- In Texas, which had about 93,000 natural-gas wells in 2011, up from around 58,000 a dozen years ago, a hospital system in six counties with some of the heaviest drilling, including the Barnett Shale region, said in 2010 that it found “children in the community ages 6-9 are three times more likely to have asthma than the average for that age group in the State of Texas.” According to Baylor University, in 2009, childhood asthma rates in Tarrant County, part of the Barnett Shale, were more than double the national average, prompting a new study to evaluate asthma and pollution sources.
- In 2010, the Texas Commission on Environmental Quality (TCEQ) found two gas fields with extremely high levels of benzene and another 19 with elevated levels among the 94 it tested in the Barnett Shale. According to TCEQ toxicologist Shannon Ethridge, their analysis in the Barnett Shale have shown “some of the highest benzene concentrations we have monitored in the state.”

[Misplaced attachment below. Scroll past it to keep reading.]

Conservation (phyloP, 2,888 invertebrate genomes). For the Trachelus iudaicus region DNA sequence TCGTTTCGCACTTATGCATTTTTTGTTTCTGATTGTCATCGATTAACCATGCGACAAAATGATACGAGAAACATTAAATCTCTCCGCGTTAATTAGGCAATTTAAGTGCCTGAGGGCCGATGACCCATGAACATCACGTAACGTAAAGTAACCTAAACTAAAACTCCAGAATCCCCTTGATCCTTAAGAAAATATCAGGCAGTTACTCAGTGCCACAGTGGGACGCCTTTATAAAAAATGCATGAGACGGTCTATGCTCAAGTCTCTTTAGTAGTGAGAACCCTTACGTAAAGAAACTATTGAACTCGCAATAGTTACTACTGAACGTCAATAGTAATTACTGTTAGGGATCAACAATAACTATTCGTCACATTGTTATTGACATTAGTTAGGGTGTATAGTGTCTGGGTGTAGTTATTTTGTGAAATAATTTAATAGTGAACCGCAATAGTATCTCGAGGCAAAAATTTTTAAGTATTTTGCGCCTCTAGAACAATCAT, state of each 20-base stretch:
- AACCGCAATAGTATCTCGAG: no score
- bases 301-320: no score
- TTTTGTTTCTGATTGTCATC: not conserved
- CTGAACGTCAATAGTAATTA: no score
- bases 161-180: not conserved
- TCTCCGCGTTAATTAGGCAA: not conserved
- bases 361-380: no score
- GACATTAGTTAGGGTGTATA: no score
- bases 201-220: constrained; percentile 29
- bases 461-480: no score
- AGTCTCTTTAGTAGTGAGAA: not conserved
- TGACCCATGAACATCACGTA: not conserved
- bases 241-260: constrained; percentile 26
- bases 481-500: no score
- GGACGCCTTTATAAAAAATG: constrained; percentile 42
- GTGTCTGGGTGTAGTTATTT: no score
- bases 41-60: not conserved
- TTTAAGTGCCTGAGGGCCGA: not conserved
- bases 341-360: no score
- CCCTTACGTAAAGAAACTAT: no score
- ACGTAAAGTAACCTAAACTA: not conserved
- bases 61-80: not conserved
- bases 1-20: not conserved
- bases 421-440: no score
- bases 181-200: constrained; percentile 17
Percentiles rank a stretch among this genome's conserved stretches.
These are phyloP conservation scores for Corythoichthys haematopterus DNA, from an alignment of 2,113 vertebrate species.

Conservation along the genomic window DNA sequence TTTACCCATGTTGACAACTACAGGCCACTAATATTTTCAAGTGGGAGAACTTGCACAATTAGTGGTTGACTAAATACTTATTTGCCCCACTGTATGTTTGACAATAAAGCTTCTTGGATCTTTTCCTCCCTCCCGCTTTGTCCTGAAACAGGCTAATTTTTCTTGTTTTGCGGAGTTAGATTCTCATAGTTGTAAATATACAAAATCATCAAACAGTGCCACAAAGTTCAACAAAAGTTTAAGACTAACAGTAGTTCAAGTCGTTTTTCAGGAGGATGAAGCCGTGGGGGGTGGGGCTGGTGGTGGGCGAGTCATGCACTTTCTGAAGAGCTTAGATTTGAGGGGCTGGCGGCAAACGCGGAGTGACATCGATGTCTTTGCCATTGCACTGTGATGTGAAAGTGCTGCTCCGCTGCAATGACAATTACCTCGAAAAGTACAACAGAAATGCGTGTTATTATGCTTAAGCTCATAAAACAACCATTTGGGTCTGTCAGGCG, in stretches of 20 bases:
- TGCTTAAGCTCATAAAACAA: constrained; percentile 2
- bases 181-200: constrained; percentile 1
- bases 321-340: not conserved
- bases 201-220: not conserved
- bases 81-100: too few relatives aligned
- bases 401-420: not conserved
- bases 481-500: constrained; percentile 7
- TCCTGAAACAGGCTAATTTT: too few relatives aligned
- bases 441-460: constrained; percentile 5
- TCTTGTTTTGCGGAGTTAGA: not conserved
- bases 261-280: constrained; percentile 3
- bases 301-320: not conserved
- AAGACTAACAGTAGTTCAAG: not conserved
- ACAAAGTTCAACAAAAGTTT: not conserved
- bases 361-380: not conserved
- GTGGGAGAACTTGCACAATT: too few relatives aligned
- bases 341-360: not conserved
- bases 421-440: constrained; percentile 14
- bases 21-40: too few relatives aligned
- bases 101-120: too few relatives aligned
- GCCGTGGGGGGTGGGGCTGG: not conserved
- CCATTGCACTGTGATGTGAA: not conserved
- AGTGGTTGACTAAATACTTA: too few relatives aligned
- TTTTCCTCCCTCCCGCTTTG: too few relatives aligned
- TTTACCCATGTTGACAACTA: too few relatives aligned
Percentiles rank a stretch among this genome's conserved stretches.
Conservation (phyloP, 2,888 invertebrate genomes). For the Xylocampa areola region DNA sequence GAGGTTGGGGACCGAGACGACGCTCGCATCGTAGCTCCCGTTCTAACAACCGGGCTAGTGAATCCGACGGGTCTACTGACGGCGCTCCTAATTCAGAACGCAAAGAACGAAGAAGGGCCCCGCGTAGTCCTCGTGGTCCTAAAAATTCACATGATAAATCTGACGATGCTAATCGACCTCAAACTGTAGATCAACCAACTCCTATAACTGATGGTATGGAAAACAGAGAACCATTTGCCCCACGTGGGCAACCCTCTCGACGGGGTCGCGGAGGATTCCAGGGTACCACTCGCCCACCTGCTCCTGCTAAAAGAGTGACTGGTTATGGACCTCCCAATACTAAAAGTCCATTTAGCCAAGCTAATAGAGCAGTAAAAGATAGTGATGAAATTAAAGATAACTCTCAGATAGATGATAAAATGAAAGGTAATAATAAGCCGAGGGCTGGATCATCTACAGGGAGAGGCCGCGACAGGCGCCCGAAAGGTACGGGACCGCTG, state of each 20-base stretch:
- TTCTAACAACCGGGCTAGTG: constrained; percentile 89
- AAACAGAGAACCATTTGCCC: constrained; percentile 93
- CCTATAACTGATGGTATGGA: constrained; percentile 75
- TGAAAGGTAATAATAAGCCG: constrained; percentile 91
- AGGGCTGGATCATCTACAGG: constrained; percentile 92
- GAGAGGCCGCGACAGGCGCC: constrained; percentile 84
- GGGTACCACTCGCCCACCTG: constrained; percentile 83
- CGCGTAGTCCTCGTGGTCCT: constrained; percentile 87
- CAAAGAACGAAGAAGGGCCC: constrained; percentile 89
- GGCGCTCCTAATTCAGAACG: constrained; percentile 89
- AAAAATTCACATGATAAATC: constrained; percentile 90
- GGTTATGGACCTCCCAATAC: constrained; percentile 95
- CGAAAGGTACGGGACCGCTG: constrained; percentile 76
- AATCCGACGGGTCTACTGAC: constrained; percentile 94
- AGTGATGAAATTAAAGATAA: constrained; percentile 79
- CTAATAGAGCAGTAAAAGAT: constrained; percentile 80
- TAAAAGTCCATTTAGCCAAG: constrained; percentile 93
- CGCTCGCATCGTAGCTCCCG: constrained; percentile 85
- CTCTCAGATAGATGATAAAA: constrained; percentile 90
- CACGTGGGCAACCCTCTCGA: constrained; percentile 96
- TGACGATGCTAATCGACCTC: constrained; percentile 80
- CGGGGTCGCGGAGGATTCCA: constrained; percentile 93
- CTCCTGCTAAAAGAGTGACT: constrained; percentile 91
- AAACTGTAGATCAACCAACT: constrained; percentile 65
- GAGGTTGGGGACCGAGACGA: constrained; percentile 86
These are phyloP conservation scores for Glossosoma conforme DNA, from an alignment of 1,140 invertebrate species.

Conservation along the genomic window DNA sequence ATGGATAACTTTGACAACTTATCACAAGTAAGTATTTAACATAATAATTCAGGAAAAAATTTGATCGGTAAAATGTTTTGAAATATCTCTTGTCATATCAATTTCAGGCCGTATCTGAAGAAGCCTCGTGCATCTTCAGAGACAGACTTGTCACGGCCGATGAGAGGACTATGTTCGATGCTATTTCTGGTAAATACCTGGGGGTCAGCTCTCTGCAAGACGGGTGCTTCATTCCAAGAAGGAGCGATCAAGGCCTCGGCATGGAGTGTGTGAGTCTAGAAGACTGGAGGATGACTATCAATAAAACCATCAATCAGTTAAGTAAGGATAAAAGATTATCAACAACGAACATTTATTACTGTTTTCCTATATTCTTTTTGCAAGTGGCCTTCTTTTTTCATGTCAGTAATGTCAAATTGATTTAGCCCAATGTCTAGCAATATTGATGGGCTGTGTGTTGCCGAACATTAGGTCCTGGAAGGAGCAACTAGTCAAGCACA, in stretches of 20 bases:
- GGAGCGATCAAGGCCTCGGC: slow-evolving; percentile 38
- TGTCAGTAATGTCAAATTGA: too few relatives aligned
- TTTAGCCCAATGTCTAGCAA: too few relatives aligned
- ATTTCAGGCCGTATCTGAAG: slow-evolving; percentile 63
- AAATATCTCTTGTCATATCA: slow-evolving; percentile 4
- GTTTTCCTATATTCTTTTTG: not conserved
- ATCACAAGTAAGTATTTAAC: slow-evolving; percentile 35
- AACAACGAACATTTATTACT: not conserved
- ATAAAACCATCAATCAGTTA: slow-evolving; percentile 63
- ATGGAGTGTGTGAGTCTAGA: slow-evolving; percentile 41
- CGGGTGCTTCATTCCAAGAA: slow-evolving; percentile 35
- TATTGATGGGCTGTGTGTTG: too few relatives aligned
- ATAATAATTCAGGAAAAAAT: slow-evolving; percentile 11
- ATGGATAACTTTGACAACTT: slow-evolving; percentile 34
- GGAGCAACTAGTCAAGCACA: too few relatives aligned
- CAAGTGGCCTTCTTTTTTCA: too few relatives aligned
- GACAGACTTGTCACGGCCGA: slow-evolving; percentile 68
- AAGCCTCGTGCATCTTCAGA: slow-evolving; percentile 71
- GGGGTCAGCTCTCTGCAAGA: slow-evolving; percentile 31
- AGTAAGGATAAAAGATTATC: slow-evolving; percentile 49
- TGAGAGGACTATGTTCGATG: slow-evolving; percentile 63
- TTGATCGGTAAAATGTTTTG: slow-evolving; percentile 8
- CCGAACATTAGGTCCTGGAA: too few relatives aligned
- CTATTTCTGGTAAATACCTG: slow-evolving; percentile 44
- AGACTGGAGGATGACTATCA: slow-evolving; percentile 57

Up north in the Mountain States, the problem is just as serious:
- According to a 2012 study from the Colorado School of Public Health, cancer risks were 66% higher for residents living less than half a mile from oil and gas wells than for those living farther away, with benzene being the major contributor to the increased risk. This same study reminds us that chronic exposure to ozone, prevalent at gas production sites, can lead to asthma and pulmonary diseases, particularly in children and the aged.
- A recent study by the National Oceanic and Atmospheric Administration (“NOAA”) found elevated levels of methane coming from well sites in Northeastern Colorado. NOAA scientists say initial results from another study show high concentrations of butane, ethane and propane in Erie, east of Boulder, where hundreds of natural-gas wells are operating.” “We are finding a huge amount of methane and other chemicals coming out of the natural-gas fields,” said Russell Schnell, a NOAA scientist in Boulder. The NOAA study estimates that gas producers in this area are losing about 4% of gas to the atmosphere – not including losses in the pipeline and distribution system.